Though Kumar is not so optimistic about the proposed Bengali news channels ("there is scope only if the upcoming news channels resort to strategic positioning and innovative agenda setting," he feels) DD Kolkota Kendra (DD7) official Druva Ghosh says news channels are the best option in the West Bengal market at present. His reason: launching a general entertainment channel here may not be viable as competitors would be the likes of Star, and Sony. "It is a tough scenario. In this case, you need to look at niche channels and news is the best option," DD‘s Ghosh opines.

News or not, the fact that regional channels command supremacy in the top ten list in both the West Bengal and Kolkota market, vouches for the significance of such channels in the market. Sample this: TAM channel share data for the period 23 September to 23 October (TG: CS 4+): ETV (16.75 per cent), cable regional (12.98 per cent), Aakash Bangla (8 per cent), Alpha Bangla (4.94) and DD7 (3.58 per cent) figure in the top 10 list for the West Bengal market. In the Kolkota market, the top regional channel share goes like this: ETV (19.01 per cent), cable regional (10.64 per cent), Aakash Bangla (6.95 per cent), Alpha Bangla (5.22 per cent) and DD7 (3.9 per cent).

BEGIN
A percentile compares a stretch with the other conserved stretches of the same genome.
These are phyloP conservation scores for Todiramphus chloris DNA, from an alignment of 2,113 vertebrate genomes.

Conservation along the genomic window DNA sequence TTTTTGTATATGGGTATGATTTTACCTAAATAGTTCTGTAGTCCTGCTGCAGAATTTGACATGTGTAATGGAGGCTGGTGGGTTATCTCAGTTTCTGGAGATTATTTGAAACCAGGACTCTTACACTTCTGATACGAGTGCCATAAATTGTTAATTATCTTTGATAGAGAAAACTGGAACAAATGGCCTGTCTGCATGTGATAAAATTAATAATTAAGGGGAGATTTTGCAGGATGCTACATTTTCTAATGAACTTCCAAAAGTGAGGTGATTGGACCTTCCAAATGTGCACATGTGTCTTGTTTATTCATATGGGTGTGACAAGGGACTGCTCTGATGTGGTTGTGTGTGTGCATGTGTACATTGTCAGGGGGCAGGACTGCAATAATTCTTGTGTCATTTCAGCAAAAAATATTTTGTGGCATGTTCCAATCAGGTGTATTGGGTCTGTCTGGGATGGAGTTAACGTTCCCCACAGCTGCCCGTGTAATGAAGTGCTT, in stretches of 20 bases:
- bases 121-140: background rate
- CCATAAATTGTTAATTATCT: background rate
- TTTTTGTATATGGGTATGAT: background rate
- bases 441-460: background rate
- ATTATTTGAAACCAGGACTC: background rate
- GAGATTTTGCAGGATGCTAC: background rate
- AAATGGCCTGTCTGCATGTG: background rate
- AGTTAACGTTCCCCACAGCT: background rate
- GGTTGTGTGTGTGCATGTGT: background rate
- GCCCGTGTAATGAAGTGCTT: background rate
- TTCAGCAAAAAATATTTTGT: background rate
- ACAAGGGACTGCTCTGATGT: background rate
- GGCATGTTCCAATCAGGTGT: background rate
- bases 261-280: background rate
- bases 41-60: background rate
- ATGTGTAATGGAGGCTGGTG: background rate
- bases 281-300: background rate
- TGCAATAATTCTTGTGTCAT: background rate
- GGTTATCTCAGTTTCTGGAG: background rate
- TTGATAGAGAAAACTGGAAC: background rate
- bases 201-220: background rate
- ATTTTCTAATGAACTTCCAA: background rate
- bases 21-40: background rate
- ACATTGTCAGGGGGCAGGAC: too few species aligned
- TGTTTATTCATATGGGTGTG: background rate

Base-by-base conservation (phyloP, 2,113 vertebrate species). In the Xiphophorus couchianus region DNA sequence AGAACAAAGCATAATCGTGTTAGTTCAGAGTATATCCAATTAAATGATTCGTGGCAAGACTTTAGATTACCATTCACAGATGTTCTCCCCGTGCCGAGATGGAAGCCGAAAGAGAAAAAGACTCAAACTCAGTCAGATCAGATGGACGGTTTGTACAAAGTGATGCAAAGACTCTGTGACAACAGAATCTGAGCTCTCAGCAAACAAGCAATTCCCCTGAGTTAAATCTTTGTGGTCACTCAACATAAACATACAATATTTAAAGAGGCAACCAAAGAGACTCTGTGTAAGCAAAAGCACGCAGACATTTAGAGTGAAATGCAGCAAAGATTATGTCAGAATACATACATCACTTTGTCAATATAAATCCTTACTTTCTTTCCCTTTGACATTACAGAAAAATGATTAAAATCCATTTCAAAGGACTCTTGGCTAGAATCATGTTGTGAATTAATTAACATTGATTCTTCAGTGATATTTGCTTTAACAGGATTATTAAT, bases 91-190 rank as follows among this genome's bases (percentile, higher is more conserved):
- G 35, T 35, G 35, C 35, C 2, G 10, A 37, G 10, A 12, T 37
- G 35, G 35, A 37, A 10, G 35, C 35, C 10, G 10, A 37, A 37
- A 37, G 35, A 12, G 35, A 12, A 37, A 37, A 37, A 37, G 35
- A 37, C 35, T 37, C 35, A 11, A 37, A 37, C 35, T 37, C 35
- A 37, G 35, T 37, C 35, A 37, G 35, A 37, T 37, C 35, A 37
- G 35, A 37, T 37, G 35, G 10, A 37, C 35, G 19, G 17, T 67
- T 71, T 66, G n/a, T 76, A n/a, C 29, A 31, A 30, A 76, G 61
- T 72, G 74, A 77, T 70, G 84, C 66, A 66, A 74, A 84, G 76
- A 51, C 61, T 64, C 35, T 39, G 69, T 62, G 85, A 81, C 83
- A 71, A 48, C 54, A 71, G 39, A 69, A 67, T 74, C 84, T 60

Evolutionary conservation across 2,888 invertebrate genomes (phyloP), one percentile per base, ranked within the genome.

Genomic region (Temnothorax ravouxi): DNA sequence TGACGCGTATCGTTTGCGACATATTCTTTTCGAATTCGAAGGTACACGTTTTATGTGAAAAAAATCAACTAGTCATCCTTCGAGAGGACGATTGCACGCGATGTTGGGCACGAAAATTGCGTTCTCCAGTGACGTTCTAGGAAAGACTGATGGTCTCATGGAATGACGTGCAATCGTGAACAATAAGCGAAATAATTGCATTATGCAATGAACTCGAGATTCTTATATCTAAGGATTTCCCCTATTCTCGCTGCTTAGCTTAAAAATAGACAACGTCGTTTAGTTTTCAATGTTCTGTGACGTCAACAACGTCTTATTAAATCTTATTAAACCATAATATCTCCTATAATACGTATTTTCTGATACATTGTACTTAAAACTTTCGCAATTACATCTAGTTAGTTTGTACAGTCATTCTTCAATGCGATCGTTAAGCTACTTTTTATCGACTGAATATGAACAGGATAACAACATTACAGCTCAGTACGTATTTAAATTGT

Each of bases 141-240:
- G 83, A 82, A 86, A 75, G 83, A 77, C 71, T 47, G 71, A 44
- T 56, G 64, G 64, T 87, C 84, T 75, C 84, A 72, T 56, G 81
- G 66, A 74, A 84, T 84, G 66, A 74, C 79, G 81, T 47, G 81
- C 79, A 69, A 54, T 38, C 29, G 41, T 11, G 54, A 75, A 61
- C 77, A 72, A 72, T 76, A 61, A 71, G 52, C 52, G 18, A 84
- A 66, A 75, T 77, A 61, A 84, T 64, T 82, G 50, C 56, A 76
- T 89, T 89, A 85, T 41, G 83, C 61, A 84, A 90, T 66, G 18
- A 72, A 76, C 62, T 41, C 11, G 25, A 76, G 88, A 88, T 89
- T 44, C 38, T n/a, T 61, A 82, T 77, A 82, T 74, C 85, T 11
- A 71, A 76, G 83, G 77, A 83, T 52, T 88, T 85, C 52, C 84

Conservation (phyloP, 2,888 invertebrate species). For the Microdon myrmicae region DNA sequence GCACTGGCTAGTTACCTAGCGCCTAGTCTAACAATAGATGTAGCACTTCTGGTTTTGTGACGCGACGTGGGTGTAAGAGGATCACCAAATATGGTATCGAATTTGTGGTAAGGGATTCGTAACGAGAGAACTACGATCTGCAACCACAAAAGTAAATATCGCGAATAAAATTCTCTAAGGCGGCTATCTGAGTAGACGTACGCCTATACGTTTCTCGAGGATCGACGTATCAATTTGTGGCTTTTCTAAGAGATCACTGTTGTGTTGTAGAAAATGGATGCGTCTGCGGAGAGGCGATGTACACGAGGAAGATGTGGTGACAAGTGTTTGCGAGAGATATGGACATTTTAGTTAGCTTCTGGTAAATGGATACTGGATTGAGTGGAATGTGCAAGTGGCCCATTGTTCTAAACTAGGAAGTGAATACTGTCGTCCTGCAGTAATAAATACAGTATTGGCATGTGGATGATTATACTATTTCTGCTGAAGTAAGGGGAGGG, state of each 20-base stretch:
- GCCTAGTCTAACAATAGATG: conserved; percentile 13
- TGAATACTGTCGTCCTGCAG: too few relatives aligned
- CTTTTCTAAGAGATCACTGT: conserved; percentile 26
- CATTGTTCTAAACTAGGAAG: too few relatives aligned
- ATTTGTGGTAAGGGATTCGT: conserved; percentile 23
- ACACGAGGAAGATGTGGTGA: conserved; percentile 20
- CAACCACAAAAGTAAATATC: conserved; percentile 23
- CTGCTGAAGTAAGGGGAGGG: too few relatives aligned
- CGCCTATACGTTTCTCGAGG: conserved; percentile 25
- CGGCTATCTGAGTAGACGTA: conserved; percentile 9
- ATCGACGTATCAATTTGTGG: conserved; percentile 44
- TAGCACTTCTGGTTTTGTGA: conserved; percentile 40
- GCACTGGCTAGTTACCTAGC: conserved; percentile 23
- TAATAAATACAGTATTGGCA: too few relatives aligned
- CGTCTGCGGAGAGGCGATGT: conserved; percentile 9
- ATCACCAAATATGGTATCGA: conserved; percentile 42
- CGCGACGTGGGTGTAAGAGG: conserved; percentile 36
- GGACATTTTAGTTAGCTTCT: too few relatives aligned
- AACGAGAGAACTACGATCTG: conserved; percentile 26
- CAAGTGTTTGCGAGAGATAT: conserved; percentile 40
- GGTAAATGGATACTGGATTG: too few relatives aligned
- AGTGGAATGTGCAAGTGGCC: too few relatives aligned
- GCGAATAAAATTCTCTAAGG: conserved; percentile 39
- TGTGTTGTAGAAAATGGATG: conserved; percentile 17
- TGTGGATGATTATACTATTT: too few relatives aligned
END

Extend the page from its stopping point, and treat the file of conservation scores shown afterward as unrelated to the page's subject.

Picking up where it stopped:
In the Kolkota market, regional channels gain in the morning and evening bands.

Why is it that Bengali regional channels --- in West Bengal, the total Bengali channel share stands at 34.1 per cent, compared to the Maharashtra market where the regional channels total share is 10.3 per cent, (for example) --- have fared pretty well compared to the Hindi language entertainment channels like Star Plus and Sony vis-?-vis other regional channels else where in the country?

Simply because the Bengali market is not restricted to the state of West Bengal. According to DD‘s Ghosh, the Bengali television market includes audiences in Tripura, part of Bihar, Orissa, Delhi, Assam and even the neighbouring Bangladesh with the latter traditionally being a big market for DD. Tara Bangla too has been strategising its programming keeping in mind the Bangladesh market and the channel has been carrying out various campaigns to tap the market share there.